Robert J. Ackerman, PhD

Child abuse, addiction and other trauma often do not end with childhood. When childhood is over the survivors are adults. Not all of the adult survivors become the walking wounded. Many are able to grow beyond the experience and develop resiliency skills using a strength-based model of recovery based on emotional, social and spiritual intelligences. Resilience is the ability to thrive despite adversity and enables people of all ages and backgrounds to lead healthy and fulfilling lives despite formidable obstacles. This workshop will focus on why adult victims of child abuse and other types of high risk families are not all the same and how many adults from high risk families have emerged as healthy and resilient while others continue to struggle. Techniques for using emotional, social and spiritual intelligences in order to develop resiliency skills and behaviors will be presented.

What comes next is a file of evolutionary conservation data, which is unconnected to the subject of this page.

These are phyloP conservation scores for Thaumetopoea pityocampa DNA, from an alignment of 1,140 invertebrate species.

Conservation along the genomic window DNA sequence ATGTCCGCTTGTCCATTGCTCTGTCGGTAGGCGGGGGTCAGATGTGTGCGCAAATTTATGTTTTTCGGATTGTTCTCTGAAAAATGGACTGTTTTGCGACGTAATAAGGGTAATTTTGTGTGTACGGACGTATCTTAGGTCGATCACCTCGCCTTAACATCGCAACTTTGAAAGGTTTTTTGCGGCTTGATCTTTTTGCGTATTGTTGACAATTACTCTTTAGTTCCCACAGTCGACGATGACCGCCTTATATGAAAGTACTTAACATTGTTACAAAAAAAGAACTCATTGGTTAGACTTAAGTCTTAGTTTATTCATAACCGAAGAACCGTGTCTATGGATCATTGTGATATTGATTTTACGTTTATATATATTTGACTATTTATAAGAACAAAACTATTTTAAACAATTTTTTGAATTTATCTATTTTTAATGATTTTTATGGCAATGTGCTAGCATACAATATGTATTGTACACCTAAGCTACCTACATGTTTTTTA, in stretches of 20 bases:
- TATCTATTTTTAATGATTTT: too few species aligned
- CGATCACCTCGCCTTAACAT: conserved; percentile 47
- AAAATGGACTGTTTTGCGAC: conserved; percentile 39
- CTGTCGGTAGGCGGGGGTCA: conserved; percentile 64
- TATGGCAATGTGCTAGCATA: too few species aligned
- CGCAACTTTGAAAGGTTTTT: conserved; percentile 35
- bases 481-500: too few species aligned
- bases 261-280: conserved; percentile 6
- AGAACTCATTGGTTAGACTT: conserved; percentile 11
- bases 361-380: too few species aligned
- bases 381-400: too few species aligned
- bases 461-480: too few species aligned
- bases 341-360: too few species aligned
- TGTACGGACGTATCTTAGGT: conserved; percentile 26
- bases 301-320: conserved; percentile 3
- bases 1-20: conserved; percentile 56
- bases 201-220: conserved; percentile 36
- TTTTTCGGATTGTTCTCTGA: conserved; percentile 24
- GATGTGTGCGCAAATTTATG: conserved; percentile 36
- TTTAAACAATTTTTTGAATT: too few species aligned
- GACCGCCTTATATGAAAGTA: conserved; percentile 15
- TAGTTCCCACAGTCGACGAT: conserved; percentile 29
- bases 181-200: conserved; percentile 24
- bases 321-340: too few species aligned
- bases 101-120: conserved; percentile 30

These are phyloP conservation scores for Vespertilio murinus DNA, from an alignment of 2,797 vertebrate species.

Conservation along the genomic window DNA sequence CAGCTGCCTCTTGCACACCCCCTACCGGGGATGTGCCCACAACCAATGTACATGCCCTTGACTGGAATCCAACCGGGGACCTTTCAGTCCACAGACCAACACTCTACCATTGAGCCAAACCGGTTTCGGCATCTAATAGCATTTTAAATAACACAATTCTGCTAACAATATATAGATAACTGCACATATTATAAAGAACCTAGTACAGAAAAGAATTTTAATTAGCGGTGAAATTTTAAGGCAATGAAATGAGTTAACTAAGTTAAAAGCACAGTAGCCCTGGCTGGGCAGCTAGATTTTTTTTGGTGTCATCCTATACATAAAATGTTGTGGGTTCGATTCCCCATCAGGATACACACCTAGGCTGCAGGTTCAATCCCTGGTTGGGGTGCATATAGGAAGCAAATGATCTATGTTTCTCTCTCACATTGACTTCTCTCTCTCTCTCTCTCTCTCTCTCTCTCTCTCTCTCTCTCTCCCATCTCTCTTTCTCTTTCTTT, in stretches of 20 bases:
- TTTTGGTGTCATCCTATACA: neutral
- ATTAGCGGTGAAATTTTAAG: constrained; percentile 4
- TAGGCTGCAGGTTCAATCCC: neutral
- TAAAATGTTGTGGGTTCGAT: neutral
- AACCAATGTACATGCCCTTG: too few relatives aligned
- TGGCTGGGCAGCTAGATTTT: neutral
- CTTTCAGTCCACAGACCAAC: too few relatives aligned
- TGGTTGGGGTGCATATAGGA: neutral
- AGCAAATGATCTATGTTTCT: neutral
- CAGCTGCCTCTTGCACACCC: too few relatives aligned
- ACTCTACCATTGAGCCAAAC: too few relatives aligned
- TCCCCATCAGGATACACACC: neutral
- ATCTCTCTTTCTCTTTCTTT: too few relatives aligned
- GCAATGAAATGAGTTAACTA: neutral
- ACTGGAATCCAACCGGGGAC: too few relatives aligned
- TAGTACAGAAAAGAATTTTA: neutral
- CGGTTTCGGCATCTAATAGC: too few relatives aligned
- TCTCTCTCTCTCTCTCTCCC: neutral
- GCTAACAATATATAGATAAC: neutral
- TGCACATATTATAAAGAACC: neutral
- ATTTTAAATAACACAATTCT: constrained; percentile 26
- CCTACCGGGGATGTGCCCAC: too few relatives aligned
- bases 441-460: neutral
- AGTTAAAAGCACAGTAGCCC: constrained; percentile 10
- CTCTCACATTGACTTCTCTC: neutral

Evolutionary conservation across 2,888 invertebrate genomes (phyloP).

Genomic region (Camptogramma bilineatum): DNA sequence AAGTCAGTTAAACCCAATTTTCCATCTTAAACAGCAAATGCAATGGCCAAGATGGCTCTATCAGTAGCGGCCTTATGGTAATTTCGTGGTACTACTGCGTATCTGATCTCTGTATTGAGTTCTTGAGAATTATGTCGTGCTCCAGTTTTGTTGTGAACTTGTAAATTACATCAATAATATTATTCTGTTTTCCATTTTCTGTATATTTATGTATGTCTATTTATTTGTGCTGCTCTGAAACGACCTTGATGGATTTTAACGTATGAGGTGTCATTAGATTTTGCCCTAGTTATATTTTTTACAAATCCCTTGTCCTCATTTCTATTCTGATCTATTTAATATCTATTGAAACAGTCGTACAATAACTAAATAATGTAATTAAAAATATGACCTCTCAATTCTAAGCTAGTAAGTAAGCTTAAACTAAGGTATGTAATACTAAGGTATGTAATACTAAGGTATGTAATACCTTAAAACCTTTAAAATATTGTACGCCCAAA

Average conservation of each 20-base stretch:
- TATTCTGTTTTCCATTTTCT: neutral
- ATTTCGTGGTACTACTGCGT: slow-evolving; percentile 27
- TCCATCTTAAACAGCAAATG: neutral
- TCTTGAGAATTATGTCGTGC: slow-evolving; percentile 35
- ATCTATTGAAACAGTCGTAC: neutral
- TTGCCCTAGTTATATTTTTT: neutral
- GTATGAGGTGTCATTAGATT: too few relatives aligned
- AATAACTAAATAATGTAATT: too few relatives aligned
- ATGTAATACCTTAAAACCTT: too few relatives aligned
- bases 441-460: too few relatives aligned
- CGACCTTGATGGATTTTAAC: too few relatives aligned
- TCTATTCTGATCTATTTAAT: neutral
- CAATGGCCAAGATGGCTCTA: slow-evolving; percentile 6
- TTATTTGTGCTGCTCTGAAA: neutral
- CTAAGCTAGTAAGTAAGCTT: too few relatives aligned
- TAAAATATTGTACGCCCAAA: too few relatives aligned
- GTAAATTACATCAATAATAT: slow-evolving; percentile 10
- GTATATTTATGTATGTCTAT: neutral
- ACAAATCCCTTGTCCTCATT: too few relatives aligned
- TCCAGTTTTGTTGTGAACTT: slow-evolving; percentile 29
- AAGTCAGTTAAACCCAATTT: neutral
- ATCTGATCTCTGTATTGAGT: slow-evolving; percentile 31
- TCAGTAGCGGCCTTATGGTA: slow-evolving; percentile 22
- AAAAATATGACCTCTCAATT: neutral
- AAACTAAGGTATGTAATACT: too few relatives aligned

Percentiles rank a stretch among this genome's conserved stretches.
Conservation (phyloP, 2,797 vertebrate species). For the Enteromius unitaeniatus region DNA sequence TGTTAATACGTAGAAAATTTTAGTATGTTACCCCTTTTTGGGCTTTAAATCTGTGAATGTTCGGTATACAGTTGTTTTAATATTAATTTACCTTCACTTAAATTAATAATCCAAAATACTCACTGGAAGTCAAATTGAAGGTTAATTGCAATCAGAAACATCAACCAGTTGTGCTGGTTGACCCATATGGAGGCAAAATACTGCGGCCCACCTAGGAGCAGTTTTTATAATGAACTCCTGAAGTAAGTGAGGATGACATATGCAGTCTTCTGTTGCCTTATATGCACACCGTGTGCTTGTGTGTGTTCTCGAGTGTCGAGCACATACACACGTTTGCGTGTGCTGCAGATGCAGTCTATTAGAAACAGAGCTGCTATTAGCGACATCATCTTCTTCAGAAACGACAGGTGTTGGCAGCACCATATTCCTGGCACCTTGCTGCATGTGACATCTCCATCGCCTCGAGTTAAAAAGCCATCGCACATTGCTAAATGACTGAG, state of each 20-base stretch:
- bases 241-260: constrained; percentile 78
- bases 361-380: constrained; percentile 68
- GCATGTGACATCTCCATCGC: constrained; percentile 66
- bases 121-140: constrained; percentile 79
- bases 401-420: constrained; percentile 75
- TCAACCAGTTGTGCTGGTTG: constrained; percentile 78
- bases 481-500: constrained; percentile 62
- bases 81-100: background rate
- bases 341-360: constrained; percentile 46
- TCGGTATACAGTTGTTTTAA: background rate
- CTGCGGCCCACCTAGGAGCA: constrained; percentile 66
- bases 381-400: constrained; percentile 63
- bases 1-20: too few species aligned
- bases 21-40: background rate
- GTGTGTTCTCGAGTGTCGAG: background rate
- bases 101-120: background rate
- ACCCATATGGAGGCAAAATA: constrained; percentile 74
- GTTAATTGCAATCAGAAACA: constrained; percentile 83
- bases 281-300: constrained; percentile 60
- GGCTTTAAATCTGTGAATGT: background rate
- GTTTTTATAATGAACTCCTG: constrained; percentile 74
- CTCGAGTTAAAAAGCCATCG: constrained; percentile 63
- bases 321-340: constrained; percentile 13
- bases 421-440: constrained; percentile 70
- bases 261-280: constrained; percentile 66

1. Identify factors which explain why adults from high-risk families are affected differently.
  2. List protective factors necessary to overcome childhood trauma.
  3. Discuss the most common behaviors and attitudes found in resilient adults.
  4. Describe techniques for helping to develop resiliency skills in high-risk adults using emotional, social and spiritual intelligences.
  5. Compile the components of a strength-based model for recovery.
Target Audience: Clinical personnel, counselors, psychiatrists, psychologists, educators. Advanced level. CE credits offered = 1.5 contact hours